Pope Benedict stepped into the controversy over Islam and violence Tuesday, citing historic Christian commentary on holy war and forced conversion.
The German Roman Catholic Pope quoted from a book recounting a conversation between a 14th century Byzantine Christian Emperor Manuel Paleologos II and an educated Persian on the truths of Christianity and Islam.
“The emperor comes to speak about the issue of jihad, holy war,” the Pope said. “He said, I quote, ‘Show me just what Mohammed brought that was new, and there you will find things only evil and inhuman, such as his command to spread by the sword the faith he preached’.”
Pope Benedict XVI weighed on the delicate issue of rapport between Islam and the West. He said that violence, embodied in the Muslim idea of jihad, or holy war, is contrary to reason and God’s plan, while the West was so beholden to reason that Islam could not understand it. In a major lecture at Regensburg University in Germany, where he taught theology from1969 to 1977, he said Christianity was tightly linked to reason and contrasted this view with those who believe in spreading their faith by the sword.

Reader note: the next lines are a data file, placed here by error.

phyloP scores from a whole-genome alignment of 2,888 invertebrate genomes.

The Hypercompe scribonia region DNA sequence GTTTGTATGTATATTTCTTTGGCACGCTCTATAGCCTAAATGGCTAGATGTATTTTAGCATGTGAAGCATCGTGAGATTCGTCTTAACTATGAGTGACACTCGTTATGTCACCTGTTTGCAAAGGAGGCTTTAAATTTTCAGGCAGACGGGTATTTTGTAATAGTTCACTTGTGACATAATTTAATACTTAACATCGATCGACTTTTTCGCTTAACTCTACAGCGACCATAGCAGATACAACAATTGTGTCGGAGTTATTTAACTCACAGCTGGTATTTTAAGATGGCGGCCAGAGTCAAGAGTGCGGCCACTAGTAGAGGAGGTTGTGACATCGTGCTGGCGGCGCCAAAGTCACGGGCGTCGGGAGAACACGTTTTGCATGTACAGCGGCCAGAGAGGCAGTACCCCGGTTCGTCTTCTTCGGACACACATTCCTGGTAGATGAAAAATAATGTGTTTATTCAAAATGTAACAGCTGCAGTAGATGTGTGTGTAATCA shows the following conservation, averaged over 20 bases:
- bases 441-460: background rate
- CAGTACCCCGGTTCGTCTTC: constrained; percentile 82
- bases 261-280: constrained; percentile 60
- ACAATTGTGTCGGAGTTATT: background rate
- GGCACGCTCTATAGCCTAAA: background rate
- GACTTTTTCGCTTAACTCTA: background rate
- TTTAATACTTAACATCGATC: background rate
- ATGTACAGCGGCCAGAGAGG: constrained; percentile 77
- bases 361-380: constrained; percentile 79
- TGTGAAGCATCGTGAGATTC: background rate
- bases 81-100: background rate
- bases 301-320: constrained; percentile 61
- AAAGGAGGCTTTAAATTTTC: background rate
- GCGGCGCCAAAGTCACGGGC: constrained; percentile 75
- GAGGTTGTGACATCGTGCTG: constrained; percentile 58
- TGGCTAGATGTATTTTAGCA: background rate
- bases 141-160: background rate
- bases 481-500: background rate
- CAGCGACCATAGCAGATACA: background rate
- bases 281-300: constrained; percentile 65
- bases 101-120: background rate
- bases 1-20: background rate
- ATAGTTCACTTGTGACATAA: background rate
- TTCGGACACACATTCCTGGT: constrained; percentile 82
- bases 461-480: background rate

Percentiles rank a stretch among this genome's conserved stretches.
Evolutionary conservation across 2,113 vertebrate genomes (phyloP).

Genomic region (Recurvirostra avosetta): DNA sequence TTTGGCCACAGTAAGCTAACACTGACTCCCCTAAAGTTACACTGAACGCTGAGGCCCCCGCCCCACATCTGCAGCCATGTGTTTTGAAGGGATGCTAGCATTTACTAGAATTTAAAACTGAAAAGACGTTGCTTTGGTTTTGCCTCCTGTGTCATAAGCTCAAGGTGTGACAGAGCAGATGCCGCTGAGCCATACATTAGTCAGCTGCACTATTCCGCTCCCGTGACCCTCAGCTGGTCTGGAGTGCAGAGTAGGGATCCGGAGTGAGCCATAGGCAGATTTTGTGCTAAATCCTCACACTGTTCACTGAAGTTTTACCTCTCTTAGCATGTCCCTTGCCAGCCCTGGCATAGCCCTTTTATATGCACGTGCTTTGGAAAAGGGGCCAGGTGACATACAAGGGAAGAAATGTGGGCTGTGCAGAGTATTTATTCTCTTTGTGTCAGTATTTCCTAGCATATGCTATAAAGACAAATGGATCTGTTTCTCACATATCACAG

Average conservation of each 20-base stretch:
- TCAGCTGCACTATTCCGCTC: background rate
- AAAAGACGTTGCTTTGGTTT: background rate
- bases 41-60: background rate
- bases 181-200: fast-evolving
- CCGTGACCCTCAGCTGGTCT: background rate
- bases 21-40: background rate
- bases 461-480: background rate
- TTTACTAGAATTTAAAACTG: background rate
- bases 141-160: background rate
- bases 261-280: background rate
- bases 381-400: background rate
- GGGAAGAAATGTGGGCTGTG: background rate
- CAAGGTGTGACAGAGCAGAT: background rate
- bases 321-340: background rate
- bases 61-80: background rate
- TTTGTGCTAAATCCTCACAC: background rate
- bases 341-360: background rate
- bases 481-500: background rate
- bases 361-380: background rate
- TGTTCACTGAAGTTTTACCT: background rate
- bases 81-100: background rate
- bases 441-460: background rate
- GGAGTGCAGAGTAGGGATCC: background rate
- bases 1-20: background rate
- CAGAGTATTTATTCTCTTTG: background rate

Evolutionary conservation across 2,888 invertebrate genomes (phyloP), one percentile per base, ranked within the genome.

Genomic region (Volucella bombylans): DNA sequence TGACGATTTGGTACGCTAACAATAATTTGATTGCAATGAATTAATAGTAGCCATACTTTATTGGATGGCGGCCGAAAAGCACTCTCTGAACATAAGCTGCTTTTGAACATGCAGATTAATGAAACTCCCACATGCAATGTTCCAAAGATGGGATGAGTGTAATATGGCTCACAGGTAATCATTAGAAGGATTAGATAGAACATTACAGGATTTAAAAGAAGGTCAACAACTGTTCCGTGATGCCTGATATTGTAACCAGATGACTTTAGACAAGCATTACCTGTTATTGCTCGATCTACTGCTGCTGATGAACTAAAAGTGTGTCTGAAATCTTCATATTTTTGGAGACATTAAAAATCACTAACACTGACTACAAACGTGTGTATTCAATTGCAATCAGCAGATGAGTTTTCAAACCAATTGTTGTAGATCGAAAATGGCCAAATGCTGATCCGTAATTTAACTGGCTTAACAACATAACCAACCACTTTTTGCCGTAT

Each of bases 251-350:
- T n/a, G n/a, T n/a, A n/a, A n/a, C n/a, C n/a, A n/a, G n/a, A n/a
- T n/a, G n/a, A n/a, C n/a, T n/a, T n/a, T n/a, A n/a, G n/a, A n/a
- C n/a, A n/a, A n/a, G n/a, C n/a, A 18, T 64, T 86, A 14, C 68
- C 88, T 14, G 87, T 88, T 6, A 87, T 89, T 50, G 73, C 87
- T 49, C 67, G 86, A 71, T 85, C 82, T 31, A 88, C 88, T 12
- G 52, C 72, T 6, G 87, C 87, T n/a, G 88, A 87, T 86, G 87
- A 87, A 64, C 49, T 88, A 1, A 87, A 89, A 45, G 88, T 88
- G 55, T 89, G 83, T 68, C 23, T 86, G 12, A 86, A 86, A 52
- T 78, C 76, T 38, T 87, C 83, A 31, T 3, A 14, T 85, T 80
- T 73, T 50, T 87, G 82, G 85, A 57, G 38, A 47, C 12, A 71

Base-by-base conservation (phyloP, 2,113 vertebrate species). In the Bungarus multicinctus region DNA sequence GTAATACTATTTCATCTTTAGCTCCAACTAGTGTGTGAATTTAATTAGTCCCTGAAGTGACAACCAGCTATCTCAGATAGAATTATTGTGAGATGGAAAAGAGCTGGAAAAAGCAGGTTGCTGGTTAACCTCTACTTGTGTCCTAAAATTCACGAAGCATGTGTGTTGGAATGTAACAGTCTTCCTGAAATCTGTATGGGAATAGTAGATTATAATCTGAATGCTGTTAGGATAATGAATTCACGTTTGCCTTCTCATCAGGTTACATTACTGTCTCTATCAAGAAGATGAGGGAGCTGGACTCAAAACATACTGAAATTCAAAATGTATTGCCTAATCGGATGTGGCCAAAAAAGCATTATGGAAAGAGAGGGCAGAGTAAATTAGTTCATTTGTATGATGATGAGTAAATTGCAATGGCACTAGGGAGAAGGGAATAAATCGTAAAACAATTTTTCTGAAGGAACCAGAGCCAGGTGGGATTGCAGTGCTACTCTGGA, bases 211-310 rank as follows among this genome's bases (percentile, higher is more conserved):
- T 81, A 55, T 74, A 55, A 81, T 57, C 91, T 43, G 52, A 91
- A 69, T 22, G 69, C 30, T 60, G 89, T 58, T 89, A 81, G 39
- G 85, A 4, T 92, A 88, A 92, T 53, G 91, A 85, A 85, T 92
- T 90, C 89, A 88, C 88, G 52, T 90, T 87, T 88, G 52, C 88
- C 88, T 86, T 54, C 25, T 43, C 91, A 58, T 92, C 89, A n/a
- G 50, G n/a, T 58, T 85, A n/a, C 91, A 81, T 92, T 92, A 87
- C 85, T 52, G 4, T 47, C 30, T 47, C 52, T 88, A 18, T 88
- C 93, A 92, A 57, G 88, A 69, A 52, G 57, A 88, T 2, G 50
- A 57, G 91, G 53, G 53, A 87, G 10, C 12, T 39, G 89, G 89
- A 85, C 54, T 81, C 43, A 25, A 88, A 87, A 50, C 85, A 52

Several Vatican watchers believe the Pope’s speech seemed to reflect the struggle of Vatican over how to confront Islam and terrorism. The 79-year-old Pope pursues what is often considered a more provocative, hard-nosed and skeptical approach to Islam than his predecessor, Pope John Paul II. In his speech, the Pope used language open to interpretations that could inflame Muslims, at a time of high tension among religions and three months before he makes a trip to Turkey.
See also Islam Online, 13 September 2006
Robert Spencer applauds this example of “anti-dhimmitude from Pope Benedict XVI”.